While it’s possible someone somewhere once said, “My kitchen’s too big, too well organized, and has too much cupboard space,” it’s highly unlikely. Most of us struggle to work with kitchens that are less than ideal. Having a pantry can help in a variety of ways. If you don’t already have one or if yours needs a serious refresh, here are some pantry organization hacks to streamline your kitchen.
If you already have a pantry in or just off your kitchen, make sure you’re making the best use of the space you’ve got. Here are some suggestions for a DIY pantry makeover:
Use Shelves and Racks
Make the most of skinny shelves, tiered shelving, and under-shelf storage racks. A row of skinny shelves on the back of the pantry door, or even a shoe holder with clear plastic compartments, can hold all kinds of small items, whether it’s spice, soup, or sauce packets or small condiment jars. The inside of a door is almost always wasted space, and it’s perfect for smaller items that will otherwise get lost among the cans and bottles.
Tiered shelving will let you double or triple the amount of storage you get from your existing shelves, and there are even eco-friendly, expandable bamboo tiered shelves available now.
Under-shelf slide-on storage racks are available almost anywhere that sells housewares, including dollar stores, and installing a few will give you storage for potatoes, onions, and garlic under your existing shelves. Bonus: that will free up some space in your fridge.
Installing small tension rods on existing shelves also means you’ll be able to store bulky, awkward items you don’t use often, like platters and cookie sheets that take up a lot less space stored vertically rather than horizontally.
Create a Snack Station
Another great tip for streamlining your kitchen is to get rid of packaging and create a snack station at child height. Even if you’ve succeeded in training your family not to leave empty cereal boxes in the cupboards, the amount of storage space a family-sized box of cereal consumes is huge and never decreases until the box is disposed of.
Set up a little clothesline or use a piece of dowling as a hanging rack in an area of your pantry. Alternatively, you could invest in some larger storage boxes that will fit on your shelves and take dry goods out of their boxes. Make sure you label the cereals or the clips you use to hang them up. This works best for items that are bulky, crushable, and light, like potato chips, cereal, and crackers.
If you set up a snack station at child height in your pantry, you may succeed in keeping your kids out of the fridge and away from the stove while you’re trying to do dinner prep. The snack station can be as big or as small as you like: you can devote the entire bottom shelf to kid-friendly snacks like dried fruit, mini cookie packs, and granola bars. By creating a dedicated space in the pantry for kids, you’ll keep them from climbing the shelves to get at snacks and possibly prevent a fall, shelf collapse, or tumbling tins.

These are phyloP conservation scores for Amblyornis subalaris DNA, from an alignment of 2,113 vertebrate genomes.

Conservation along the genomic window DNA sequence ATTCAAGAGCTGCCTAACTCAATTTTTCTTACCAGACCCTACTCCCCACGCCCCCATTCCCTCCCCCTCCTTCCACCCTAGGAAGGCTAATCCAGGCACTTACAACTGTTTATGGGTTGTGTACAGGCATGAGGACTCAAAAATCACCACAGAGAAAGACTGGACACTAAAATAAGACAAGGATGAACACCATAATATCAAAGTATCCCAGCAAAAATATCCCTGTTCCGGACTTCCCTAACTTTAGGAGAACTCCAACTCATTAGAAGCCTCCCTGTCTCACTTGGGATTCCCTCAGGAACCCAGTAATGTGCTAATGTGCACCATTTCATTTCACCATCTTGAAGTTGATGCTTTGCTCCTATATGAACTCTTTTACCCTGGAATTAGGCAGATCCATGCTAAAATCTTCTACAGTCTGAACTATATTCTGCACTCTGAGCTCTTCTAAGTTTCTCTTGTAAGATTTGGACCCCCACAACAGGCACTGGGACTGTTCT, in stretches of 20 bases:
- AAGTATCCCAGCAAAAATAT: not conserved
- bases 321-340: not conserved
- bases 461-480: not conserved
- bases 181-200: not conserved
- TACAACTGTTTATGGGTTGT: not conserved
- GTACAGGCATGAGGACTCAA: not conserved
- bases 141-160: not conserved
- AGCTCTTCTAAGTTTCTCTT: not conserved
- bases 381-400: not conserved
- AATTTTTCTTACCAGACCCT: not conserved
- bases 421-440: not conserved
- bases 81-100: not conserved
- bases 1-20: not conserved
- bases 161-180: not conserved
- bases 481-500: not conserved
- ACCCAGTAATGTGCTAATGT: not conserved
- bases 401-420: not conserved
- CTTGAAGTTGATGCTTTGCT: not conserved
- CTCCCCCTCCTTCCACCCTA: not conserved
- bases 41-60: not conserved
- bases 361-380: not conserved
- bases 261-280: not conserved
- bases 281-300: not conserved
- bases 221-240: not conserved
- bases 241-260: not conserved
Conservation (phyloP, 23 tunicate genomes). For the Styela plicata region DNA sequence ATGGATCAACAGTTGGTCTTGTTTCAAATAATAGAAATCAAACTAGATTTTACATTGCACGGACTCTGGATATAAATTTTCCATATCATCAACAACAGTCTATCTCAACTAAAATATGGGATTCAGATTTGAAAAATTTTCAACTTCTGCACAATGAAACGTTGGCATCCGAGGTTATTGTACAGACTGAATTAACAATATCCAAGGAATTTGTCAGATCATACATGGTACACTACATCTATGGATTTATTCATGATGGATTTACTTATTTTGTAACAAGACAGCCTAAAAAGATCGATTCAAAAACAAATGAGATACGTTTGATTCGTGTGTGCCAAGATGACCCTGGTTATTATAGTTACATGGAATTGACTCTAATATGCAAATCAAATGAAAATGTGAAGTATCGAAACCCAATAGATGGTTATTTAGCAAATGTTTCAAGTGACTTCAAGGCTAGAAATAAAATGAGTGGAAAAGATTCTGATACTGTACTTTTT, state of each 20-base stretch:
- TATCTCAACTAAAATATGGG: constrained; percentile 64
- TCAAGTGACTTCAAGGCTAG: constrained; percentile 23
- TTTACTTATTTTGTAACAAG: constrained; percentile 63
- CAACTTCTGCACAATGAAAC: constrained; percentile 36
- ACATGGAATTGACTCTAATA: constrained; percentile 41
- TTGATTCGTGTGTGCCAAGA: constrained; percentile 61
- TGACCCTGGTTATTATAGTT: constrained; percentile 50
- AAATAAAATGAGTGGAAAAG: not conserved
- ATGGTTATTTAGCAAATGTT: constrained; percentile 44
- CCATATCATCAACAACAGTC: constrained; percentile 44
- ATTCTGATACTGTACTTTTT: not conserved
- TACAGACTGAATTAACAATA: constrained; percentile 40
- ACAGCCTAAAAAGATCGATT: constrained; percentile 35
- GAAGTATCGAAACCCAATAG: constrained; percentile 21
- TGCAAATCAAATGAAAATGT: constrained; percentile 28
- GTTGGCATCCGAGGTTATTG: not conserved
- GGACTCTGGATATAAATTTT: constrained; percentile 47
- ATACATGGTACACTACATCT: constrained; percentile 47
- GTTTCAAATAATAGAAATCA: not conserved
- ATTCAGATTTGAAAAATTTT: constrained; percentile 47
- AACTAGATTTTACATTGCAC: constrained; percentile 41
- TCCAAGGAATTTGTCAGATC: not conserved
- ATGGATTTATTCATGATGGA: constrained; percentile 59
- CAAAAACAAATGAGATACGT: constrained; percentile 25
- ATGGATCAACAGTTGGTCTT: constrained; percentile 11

Make Use of Corners
Installing Lazy Susans in corners and investing in metal magazine racks for pantry storage is a great way to make use of corner space. No matter how small, chances are good your pantry will have four accessible corners. Install Lazy Susans in each one and you’ll be amazed how much more accessible your canned and dry goods are. There are stackable Lazy Susans available now, and if you really like to stock up when things are on sale or if you make regular Costco runs, they’ll come in handy.
Metal mesh magazine racks make great storage containers for canned goods. Their height means you can stack the tins in at least a double row. Plus, if you worry a toddler might get in the pantry and upend them, you can turn them around, so the “spine” of the magazine rack faces out and individual tins are less likely to tumble.
If you’re starting from scratch to create a DIY pantry, be creative. Pantries are basically just shelving arrangements, so anything you’ve got with shelves or racks can be transformed into a pantry. Old bookcases or nightstands can be stacked in a low-traffic kitchen area (preferably a corner). If you see an armoire bargain, especially a corner armoire, grab it. With a few extra shelves added, you’ve got the makings of a small but efficient pantry. Alternatively, you can create a pantry under your stairwell and install a glass-fronted door. Other potential spots for pantries include laundry and mud rooms and rarely used closets. If you buy in bulk, you can even create a pantry and cold storage room in your basement. While not as handy as having your pantry in or just off the kitchen, restocking your kitchen shelves can become part of your laundry routine as you flip the clothes from the washer to the dryer.